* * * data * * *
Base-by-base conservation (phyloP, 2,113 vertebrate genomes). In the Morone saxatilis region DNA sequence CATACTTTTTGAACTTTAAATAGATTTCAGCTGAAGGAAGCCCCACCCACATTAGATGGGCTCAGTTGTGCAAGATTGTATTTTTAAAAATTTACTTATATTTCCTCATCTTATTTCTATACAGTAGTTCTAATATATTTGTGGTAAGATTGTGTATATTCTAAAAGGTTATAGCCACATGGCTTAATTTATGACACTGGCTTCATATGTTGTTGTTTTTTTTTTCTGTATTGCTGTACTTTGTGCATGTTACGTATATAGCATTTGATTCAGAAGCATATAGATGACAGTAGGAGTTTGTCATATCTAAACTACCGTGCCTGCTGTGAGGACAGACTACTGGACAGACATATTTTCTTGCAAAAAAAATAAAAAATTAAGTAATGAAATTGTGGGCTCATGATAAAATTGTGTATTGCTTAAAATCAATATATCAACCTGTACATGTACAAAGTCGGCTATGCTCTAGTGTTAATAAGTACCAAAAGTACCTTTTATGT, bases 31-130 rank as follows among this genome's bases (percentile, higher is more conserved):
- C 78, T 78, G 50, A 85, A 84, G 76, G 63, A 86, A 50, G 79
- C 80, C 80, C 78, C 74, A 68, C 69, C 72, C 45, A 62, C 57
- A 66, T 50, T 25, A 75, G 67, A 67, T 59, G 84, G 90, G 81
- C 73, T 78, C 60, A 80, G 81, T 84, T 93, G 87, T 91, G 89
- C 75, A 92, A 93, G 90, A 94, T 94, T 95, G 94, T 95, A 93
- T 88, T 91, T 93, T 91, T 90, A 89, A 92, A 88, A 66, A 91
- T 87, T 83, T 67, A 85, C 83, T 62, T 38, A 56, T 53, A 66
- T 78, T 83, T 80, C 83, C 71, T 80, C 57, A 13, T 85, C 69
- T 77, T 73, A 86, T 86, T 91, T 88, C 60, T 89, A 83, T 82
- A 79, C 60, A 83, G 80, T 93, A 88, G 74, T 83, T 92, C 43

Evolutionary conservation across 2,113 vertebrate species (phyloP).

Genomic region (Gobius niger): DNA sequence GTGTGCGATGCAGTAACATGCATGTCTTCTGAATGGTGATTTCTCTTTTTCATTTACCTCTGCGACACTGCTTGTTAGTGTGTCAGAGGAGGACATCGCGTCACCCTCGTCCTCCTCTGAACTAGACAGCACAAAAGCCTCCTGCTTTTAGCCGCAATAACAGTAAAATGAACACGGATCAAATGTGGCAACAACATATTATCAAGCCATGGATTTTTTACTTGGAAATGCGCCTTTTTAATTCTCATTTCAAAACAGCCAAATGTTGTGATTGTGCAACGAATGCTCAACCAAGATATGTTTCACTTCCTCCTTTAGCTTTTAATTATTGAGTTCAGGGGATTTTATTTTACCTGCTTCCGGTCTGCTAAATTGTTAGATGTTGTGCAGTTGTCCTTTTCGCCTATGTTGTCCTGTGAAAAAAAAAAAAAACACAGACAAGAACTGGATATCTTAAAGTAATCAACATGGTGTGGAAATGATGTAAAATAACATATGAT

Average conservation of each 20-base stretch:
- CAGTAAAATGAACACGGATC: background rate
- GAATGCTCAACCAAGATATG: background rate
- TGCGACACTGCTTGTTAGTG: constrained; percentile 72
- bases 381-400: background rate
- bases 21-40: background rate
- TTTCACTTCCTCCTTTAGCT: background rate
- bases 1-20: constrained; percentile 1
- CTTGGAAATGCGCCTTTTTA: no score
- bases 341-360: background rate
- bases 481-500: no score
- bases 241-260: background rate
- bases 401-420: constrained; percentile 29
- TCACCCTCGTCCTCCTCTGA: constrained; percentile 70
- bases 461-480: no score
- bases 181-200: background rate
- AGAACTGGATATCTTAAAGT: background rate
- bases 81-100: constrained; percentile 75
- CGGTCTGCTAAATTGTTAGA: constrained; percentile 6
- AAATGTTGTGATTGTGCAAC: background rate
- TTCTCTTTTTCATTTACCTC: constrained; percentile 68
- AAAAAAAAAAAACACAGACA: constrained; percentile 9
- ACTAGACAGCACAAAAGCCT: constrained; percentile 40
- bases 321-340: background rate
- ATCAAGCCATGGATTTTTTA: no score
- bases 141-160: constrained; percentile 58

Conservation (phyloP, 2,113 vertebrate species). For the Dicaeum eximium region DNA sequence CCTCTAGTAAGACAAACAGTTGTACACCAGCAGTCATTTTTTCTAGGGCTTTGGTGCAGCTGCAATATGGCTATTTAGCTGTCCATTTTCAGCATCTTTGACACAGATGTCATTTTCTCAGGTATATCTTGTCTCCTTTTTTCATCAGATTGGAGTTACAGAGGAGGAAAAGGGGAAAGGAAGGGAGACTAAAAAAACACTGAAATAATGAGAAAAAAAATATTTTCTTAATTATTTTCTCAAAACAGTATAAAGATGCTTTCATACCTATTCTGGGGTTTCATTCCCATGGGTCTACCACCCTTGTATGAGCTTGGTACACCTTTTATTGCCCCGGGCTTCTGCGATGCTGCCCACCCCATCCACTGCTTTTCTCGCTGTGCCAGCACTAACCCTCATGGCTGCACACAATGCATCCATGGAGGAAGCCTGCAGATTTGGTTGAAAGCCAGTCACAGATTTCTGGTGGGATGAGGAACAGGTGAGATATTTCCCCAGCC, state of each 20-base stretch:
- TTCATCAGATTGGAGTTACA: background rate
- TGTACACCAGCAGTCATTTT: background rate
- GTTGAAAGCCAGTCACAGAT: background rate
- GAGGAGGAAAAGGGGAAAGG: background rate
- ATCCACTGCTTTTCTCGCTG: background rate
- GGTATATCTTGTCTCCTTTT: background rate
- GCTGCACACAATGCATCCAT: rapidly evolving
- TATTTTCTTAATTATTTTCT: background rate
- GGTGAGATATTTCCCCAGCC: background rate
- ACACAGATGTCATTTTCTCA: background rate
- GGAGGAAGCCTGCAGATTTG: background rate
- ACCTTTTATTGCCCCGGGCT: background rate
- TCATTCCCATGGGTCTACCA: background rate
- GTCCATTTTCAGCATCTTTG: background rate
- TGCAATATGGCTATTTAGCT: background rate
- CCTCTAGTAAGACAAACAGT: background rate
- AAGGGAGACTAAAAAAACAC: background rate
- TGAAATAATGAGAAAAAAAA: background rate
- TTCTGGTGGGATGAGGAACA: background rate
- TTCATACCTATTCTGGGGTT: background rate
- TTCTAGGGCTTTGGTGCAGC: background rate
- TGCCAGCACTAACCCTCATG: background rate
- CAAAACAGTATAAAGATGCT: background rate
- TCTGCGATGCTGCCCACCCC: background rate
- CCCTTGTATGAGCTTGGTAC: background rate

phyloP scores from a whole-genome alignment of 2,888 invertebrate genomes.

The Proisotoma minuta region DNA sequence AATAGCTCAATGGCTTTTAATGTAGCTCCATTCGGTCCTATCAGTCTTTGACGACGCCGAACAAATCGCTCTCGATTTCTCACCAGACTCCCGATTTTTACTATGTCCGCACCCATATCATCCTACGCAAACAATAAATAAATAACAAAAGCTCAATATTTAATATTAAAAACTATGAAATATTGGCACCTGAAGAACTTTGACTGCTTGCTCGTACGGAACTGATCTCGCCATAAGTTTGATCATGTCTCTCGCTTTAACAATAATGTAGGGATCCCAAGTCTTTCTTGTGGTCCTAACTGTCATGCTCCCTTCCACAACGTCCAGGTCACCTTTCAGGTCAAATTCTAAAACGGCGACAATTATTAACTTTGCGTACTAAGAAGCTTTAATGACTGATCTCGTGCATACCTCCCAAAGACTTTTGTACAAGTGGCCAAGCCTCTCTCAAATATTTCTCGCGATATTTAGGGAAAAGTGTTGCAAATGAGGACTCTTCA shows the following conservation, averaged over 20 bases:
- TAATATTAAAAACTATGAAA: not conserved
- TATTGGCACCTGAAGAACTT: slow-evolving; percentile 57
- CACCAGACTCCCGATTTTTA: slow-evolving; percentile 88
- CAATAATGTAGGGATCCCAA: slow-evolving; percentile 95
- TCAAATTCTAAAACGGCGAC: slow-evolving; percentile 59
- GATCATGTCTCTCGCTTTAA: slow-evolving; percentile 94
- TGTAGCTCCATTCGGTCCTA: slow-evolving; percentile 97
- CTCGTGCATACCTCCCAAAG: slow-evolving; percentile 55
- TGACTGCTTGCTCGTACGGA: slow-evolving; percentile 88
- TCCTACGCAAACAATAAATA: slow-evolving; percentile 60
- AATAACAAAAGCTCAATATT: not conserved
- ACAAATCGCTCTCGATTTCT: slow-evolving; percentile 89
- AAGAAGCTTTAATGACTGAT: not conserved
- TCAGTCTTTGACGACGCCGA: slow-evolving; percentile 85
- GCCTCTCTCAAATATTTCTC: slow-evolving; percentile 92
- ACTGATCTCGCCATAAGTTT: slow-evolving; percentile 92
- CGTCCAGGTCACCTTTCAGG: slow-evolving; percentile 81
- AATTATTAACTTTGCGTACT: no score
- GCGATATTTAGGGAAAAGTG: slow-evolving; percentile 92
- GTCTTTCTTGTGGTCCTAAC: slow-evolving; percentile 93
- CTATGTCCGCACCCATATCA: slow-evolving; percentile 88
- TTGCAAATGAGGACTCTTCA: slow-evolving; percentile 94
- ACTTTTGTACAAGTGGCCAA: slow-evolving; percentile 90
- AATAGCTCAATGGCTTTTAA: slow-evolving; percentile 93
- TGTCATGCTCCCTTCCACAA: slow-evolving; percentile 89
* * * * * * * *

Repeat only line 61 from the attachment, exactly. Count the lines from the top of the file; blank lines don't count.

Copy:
- TTCTAGGGCTTTGGTGCAGC: background rate